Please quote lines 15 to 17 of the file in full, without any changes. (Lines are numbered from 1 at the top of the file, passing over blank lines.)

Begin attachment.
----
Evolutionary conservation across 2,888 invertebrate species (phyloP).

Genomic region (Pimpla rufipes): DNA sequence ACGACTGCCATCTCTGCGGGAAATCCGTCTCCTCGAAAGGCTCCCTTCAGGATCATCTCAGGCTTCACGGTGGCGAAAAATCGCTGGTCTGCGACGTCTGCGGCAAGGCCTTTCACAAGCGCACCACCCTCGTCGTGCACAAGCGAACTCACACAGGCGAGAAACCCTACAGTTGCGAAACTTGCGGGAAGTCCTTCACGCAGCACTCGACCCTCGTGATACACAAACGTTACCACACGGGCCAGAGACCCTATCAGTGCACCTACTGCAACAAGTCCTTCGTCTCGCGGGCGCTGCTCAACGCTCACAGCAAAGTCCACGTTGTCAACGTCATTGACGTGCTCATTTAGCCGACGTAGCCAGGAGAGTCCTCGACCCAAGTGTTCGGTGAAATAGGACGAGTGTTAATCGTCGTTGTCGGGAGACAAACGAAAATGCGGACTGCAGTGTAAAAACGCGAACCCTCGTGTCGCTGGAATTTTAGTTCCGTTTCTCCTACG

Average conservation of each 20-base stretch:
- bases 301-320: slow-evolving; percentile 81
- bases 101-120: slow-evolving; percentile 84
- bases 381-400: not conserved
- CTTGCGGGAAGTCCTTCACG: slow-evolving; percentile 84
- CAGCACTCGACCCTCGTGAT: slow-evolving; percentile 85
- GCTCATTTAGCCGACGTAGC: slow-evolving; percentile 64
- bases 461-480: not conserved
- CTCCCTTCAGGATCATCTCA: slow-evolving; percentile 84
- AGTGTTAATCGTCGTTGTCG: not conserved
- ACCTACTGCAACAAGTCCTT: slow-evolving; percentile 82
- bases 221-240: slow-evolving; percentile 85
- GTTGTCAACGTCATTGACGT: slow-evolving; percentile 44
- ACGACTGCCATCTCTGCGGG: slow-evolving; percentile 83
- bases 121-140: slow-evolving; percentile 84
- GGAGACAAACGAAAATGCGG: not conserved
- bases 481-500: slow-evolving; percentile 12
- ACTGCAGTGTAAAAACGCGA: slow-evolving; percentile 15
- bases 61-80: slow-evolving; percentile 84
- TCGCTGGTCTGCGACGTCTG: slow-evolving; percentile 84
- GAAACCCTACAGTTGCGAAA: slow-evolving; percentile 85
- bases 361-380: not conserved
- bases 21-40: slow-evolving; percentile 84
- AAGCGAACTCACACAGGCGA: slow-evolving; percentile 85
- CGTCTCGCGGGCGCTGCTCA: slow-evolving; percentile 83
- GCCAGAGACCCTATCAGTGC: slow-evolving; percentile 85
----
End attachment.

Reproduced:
- GTTGTCAACGTCATTGACGT: slow-evolving; percentile 44
- ACGACTGCCATCTCTGCGGG: slow-evolving; percentile 83
- bases 121-140: slow-evolving; percentile 84